That contrasted starkly with the situation in Birmingham, which attracted more than 5,000 athletes from 72 nations, who battled for medals in 280 events in 20 different sports. Many of the facilities had to be hastily constructed, while the Games village was a sprawling complex – a mini community bolstered by both professional organisers and an army of volunteers who also came to the party in Glasgow in 2014.

Eilish McColgan
Eilish McColgan celebrates victory in the Commonwealth Games 10,000m final.

Economic crisis ‘hitting sports hard’

Cash isn’t the only consideration. In the modern world, this event, which started its history as the British Empire Games, is widely regarded as an anachronism.

Globally-renowned sprinter Usain Bolt was among those who didn’t find anything to celebrate during the so-called “Friendly Games” in Glasgow, while diving champion Tom Daley has highlighted that many of the participating countries are anything but friendly if you are a homosexual. (Uganda’s President Yoweri Museveni signed a bill in May, criminalising same sex relationships, including potentially bringing back the death penalty for those convicted of “aggravated homosexuality”).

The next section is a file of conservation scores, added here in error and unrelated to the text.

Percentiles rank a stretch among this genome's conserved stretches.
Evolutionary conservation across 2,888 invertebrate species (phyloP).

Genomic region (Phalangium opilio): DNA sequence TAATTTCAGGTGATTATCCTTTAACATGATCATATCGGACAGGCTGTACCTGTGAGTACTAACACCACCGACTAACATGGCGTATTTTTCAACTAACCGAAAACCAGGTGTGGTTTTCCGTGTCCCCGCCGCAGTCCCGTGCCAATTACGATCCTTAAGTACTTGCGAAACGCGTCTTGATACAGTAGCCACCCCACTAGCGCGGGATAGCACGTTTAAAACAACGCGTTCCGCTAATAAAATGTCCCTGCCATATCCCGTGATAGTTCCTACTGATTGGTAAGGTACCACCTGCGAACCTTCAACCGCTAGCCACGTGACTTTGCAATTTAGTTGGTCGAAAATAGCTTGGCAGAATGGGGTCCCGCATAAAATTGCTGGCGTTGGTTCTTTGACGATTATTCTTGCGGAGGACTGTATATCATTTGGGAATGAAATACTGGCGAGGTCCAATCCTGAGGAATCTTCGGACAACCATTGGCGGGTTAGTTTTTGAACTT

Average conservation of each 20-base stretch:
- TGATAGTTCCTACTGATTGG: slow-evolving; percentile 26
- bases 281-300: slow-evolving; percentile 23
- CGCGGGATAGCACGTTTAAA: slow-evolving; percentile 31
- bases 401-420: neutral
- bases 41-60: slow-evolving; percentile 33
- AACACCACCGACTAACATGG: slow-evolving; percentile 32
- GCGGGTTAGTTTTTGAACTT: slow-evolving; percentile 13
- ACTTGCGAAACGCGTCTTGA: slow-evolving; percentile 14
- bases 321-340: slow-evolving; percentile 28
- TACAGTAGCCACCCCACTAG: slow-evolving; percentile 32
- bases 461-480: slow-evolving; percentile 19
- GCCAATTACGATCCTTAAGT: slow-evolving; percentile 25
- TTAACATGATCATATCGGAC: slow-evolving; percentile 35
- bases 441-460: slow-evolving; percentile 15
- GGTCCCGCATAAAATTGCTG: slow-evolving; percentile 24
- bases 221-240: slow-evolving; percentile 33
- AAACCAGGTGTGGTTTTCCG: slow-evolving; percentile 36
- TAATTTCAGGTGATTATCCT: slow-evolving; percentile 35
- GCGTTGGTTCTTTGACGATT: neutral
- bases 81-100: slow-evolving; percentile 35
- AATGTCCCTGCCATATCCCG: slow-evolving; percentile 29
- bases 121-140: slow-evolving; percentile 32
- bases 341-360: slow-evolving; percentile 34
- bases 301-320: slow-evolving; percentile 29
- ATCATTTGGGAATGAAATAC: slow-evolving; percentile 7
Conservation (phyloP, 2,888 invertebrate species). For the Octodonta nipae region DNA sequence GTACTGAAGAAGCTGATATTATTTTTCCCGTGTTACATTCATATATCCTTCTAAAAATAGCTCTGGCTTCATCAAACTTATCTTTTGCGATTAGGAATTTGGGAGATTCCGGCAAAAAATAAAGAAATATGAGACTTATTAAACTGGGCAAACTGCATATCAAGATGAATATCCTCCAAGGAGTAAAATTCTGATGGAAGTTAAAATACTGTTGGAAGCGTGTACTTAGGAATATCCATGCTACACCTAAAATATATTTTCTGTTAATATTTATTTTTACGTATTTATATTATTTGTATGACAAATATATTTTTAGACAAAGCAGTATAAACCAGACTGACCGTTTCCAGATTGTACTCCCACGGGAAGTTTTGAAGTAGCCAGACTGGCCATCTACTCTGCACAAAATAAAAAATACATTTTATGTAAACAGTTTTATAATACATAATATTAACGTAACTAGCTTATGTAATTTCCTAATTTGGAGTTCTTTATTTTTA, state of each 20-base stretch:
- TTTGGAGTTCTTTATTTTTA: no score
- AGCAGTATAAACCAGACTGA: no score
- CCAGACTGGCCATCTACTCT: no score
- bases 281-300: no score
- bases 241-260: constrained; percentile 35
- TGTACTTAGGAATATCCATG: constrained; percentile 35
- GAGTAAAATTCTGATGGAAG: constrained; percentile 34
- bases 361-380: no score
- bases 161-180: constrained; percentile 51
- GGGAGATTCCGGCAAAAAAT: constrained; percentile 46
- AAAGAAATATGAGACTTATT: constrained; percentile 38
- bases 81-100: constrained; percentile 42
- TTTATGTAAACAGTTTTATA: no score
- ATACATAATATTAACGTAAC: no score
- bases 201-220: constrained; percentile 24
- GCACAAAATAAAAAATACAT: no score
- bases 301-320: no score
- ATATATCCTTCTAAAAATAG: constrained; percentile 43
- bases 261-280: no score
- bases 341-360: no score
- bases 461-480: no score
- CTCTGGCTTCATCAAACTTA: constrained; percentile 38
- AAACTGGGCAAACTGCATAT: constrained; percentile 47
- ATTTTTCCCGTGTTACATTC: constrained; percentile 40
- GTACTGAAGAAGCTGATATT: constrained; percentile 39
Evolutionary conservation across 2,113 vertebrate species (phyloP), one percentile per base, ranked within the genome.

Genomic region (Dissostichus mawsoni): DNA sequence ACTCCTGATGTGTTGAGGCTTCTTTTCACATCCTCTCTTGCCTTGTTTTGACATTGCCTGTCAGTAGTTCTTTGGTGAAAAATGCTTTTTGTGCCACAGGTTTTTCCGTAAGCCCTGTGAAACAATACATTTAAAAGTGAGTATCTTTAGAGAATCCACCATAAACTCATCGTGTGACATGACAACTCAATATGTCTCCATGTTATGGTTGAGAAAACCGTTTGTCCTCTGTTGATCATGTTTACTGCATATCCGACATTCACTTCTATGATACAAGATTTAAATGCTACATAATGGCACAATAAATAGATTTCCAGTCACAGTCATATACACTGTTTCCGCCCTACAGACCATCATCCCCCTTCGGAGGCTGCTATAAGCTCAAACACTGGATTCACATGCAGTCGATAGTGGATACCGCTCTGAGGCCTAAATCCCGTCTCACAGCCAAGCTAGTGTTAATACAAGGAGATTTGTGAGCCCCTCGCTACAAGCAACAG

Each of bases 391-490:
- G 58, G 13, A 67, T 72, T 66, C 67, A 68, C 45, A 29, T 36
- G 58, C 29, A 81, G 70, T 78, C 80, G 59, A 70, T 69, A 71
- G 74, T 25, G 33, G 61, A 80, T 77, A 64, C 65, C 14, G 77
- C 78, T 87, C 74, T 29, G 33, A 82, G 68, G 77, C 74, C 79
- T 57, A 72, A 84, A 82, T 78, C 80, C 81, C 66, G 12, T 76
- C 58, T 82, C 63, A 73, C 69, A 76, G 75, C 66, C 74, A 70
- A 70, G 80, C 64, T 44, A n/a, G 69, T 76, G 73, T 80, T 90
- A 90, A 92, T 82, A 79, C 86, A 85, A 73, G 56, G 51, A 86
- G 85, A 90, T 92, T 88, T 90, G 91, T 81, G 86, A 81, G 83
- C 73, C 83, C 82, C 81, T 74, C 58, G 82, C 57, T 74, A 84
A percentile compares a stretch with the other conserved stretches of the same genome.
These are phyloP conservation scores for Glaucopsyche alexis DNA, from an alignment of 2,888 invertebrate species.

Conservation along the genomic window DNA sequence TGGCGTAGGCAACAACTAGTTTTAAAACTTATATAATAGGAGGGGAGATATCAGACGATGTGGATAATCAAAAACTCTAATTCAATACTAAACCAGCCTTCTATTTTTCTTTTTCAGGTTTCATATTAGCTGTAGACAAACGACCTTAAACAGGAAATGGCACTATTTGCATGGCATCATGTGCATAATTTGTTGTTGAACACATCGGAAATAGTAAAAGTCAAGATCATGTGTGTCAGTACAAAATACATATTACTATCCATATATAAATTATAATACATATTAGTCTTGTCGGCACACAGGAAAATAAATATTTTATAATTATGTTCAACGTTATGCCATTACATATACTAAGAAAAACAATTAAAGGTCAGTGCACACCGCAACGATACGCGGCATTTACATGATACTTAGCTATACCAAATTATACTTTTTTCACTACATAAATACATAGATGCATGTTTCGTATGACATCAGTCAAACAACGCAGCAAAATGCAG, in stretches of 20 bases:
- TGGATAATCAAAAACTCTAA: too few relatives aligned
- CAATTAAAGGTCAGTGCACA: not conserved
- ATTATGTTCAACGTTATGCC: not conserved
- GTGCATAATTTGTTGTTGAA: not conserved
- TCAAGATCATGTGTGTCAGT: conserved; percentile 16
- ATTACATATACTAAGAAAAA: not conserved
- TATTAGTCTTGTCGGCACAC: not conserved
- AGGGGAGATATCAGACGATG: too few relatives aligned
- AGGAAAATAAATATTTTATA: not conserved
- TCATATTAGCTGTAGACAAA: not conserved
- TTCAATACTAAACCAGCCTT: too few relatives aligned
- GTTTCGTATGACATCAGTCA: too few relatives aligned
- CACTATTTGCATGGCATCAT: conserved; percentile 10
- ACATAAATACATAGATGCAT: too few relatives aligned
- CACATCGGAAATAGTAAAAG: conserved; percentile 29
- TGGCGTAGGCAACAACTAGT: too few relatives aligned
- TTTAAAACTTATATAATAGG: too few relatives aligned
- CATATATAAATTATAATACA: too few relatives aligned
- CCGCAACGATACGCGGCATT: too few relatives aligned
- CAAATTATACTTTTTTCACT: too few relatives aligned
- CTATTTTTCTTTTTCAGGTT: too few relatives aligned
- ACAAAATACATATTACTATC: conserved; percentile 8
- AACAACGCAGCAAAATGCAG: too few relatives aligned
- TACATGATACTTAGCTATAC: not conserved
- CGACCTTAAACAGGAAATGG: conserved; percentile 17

Then, there’s the reality of a cost-of-living crisis for many people in the Commonwealth, and the difficulty of balancing the books.

As Liz McColgan told me: “We are in a world of economic crisis and it is hitting sports hard. Let’s hope that another country can step in and host.”

Eilish McColgan with her gold medal alongside her mother, Liz
Eilish McColgan with her gold medal alongside her mother, Liz, at the Commonwealth Games in Birmingham.

That prospect still exists, but it’s hard to envisage these Games lasting much longer and some officials privately believe they won’t survive to celebrate their centenary in 2030.

Yet, while they are expensive, and present serious logistical challenges, there’s no doubting that athletes relish being involved and, for the Scottish contingent, it is often the only opportunity they will gain to represent their homeland rather than Team GB.

Commonwealth Games are ‘like no other’

Neil Fachie, the Paralympic and Commonwealth Games cycling champion is among those who feel something special would be lost if they disappeared from the calendar.